Chart 9 shows the rise of EM external loans and bond issuance (both by residence and nationality). Since, end-3Q2008 to end-3Q2013, external borrowing from banks and bonds has risen USD1.9tn. Bank loans have risen by USD855bn and bond issuance in foreign currencies by nationality is up USD1,042bn. In the prior five-year period (i.e. end-3Q2003 – end-3Q2008), forex bond issuance rose only USD432bn. Clearly, the importance of external bond issuance is rising. See Table 5 for details.

In China, since, end-3Q2008 to end-3Q2013, outstanding external borrowing from banks and bonds has gone from USD207bn to USD849n – a net rise of USD655bn. Outstanding bank loans are up from USD161bn to USD609bn – a net rise of USD464bn. Bond issuance in foreign currencies by nationality is up from USD46bn to USD240bn – a net rise of USD191bn. In the prior five-year period (ie, end-3Q2003 – end-3Q2008), forex bond issuance rose only USD28bn in China. Clearly, the importance of external bond issuance is rising in China.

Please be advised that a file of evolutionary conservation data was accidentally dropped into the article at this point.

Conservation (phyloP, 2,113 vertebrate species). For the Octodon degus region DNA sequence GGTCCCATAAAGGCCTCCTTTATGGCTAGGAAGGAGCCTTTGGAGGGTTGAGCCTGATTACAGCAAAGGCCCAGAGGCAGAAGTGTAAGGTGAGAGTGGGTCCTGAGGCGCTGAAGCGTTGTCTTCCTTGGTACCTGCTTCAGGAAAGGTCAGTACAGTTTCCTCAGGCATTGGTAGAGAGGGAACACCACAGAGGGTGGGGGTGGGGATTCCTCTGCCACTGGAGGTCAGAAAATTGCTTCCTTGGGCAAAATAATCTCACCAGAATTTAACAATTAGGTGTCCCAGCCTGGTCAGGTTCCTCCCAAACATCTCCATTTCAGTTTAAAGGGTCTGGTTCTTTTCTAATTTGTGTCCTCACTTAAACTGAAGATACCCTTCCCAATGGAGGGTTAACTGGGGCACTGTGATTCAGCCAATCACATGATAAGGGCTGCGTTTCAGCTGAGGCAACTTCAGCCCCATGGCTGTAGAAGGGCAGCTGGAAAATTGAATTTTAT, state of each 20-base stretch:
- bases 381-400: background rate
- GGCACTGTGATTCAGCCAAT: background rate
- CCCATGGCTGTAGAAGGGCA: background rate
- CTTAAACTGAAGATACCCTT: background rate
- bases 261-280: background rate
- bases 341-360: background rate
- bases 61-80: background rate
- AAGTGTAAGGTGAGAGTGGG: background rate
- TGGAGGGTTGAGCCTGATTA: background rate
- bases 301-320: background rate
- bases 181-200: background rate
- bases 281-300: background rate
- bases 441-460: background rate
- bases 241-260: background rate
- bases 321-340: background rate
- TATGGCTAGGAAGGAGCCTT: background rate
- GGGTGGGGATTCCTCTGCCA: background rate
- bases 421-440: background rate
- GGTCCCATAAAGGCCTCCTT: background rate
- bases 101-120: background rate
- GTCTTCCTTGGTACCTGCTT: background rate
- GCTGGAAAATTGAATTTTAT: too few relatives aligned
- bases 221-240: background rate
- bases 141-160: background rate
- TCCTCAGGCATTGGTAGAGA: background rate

There is more to this story.
As mentioned earlier, for externally-issued bonds, USD1,042bn has been raised by the nationality of the EM borrower since end-3Q 2008, but USD724bn by residence of the borrower – a gap of USD318bn, or 44%. This undercount is USD165bn in China, USD100bn in Brazil, USD62bn in Russia, and USD37bn in India. The carry trade this time around was helped substantially by access to the bond market, especially from overseas affiliates of EM banks and corporations.